Few images conjure up the iconic Australian lifestyle like friends gathered for a barbeque enjoying a drink or two, but our once-famous obsession with beer and booze is on the wane.
New research shows that consumption of alcohol per capita has tumbled to a 50-year low and ad spend is drying up in TV and print as alcohol brands push dollars into outdoor and digital, AdNews can reveal.
IBISWorld market research has forecast alcohol consumption per capita will drop by 0.8% to 9.37 litres in 2016-17, down from 10.57 litres in 1990-91, and forecast to fall to 8.54 litres per capita by 2023-24.
The shift is due to several factors. Firstly, young people (under 30s) are increasingly health conscious, with many preferring to hit the gym instead of the bottle.
Australia's population make up is changing, growing faster in non-drinking cultures in Asia and the Middle East. Government legislation and policy, including lockout laws and heavy taxes on booze, are also having an impact.
Less beer, more wine
Despite this, the dollar value of liquor sales increased by 1.5% in 2015, indicating a shift to premium alcohol products, a report by Enhanced Media Metrics Australia found. Australian drinking preferences are also changing from a nation of beer drinkers (75% of consumption 50 years ago) to beer and wine (41% vs 38% of consumption).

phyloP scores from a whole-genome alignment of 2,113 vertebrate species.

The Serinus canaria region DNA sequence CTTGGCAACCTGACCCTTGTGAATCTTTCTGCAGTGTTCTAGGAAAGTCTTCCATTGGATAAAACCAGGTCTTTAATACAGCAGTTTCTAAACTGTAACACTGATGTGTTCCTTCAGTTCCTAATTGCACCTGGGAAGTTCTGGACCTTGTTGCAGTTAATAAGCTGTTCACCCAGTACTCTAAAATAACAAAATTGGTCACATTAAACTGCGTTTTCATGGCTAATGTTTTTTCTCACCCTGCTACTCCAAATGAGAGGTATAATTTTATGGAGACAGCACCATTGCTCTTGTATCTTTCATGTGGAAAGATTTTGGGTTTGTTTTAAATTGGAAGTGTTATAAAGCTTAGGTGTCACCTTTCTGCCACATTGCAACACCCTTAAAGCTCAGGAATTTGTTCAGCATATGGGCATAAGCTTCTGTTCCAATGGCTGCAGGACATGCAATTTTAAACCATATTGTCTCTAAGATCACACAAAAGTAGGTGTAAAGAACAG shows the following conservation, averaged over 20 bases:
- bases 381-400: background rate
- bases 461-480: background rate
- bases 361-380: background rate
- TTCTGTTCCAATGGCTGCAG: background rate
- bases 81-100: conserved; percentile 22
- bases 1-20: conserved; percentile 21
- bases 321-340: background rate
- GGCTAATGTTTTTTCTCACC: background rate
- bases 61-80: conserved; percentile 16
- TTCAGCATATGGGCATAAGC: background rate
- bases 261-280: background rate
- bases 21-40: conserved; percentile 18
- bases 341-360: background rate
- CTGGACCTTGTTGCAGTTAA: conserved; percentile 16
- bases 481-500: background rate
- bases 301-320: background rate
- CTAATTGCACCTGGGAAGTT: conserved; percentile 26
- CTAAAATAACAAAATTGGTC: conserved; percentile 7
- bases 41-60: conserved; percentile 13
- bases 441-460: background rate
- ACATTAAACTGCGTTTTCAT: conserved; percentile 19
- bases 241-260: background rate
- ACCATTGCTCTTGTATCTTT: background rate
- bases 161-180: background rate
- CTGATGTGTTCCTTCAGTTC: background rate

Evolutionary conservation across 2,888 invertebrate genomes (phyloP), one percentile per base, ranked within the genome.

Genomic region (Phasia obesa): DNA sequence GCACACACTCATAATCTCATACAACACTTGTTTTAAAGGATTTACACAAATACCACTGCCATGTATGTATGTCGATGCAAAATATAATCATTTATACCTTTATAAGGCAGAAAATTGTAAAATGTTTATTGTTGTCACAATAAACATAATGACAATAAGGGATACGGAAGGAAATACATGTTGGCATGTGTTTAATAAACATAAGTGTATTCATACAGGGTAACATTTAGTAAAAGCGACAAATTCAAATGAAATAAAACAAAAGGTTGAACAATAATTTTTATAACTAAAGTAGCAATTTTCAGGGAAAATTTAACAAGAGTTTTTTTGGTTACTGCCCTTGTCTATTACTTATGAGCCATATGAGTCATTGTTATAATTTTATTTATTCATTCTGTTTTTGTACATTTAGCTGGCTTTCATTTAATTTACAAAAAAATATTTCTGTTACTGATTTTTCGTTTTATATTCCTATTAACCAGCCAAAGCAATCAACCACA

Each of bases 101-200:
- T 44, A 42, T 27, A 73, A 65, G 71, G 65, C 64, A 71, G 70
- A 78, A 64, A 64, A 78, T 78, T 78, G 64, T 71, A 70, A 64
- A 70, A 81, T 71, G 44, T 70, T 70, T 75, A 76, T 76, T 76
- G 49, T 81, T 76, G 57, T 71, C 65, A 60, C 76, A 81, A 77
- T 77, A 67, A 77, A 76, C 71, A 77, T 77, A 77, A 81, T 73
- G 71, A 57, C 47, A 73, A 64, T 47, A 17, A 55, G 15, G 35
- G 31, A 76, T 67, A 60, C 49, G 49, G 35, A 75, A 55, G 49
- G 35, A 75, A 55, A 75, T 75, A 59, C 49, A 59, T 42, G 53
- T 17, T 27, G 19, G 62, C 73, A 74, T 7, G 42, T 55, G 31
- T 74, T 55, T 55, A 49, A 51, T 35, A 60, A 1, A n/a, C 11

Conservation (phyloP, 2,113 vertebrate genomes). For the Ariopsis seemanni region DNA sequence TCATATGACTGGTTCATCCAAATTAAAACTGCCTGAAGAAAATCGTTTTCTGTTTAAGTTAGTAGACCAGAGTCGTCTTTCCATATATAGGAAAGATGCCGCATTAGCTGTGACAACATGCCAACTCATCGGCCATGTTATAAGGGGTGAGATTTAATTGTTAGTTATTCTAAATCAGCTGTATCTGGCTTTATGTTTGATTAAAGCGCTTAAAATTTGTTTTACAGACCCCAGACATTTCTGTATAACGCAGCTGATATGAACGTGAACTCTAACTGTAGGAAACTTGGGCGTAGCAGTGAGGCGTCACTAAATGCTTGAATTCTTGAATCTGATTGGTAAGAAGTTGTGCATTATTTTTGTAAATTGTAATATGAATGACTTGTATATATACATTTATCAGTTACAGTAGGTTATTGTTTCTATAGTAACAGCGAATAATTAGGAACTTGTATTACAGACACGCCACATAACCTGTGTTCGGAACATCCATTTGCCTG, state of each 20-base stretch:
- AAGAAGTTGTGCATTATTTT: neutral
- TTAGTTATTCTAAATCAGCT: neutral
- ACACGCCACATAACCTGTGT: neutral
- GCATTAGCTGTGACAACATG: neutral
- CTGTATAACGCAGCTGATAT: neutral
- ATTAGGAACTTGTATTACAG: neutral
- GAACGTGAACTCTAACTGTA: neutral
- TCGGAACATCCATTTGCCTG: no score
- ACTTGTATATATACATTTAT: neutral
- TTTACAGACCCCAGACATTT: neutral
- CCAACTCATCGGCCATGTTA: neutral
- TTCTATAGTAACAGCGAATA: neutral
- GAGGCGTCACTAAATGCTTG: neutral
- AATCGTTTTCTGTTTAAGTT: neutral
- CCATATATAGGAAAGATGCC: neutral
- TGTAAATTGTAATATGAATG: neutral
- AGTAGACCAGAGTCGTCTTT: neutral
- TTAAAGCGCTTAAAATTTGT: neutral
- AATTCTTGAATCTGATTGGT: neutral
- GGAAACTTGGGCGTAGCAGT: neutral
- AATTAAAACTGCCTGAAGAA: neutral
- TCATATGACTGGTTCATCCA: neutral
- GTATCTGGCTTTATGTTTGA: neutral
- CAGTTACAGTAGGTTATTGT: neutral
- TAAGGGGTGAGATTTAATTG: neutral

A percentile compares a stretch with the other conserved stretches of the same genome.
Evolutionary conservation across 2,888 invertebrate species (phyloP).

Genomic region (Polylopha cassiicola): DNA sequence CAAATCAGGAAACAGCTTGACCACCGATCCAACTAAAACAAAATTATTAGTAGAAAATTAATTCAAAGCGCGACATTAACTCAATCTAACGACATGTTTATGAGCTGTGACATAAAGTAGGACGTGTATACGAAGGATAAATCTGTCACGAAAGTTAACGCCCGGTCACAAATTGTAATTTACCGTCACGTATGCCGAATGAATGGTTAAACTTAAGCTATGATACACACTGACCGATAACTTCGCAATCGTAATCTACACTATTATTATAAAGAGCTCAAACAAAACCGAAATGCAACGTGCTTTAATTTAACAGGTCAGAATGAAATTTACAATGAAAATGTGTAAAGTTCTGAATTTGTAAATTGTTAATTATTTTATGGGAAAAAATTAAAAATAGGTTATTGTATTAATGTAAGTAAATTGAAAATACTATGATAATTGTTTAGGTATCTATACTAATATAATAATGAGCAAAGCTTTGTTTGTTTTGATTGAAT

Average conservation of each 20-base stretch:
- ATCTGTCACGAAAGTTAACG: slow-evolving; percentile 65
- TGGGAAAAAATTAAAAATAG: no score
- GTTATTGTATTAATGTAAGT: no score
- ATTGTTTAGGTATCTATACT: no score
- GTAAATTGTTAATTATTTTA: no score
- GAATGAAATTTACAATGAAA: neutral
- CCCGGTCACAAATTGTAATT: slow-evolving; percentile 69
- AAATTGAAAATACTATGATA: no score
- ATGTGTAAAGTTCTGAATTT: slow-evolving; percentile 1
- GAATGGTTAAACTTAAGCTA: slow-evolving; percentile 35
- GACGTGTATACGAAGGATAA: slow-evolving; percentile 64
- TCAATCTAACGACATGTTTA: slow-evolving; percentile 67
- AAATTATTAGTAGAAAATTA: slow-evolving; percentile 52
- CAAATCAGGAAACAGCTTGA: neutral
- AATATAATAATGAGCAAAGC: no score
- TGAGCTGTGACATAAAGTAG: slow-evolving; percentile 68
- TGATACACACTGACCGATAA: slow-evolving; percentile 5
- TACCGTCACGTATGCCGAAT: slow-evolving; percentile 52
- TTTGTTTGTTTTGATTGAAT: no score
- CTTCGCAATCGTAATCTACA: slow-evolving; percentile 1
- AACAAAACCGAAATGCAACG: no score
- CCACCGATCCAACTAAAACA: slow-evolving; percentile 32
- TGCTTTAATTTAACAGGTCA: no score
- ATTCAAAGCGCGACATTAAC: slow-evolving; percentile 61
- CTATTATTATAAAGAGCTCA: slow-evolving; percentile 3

Diageo has invested $20 million in an effort to make premixes “sexy again”. It launched new products for Smirnoff, Gordon’s, Bundaberg Rum and Pimms, with greater investment in above the line advertising.
“What Australians are drinking, where and when is changing. Not only are consumers drinking more moderately, they’re looking for drinks that contain less sugar and less alcohol than premix traditionally does,” Diageo managing director David Smith recently said at the launch of the brand's new products.
Ad spend trends
Alcohol companies are also changing how they go to market, reflecting changing consumer behaviours, with companies spending more in digital and outdoor as budgets for TV and traditional media are slashed.
Overall ad spend on alcohol beverages dropped 16% from $130.4 million in 2011 to $109.5 million in 2015 - the eighth largest percentage drop of any category over the period, according to SMI figures obtained by AdNews.
Closer analysis of the figures show alcohol brands are pumping more money into outdoor advertising with the medium seeing a 29% increase year-on-year in the first half of 2016.
“Digital disruption has caused changes to most advertising plans over the last few years. Many categories are spending less on traditional mediums,” Outdoor Media Association CEO Charmaine Moldrich points out.
“When it comes to out-of-home, alcohol advertising has remained relatively stable over the last several years because our strengths of ubiquity and high-impact complement digital media channels.”
Digital advertising is also growing rapidly. In the first half of 2016, media agency digital bookings in alcoholic beverages was up 69% from the first half of 2015, with brands often targeting young adult drinkers.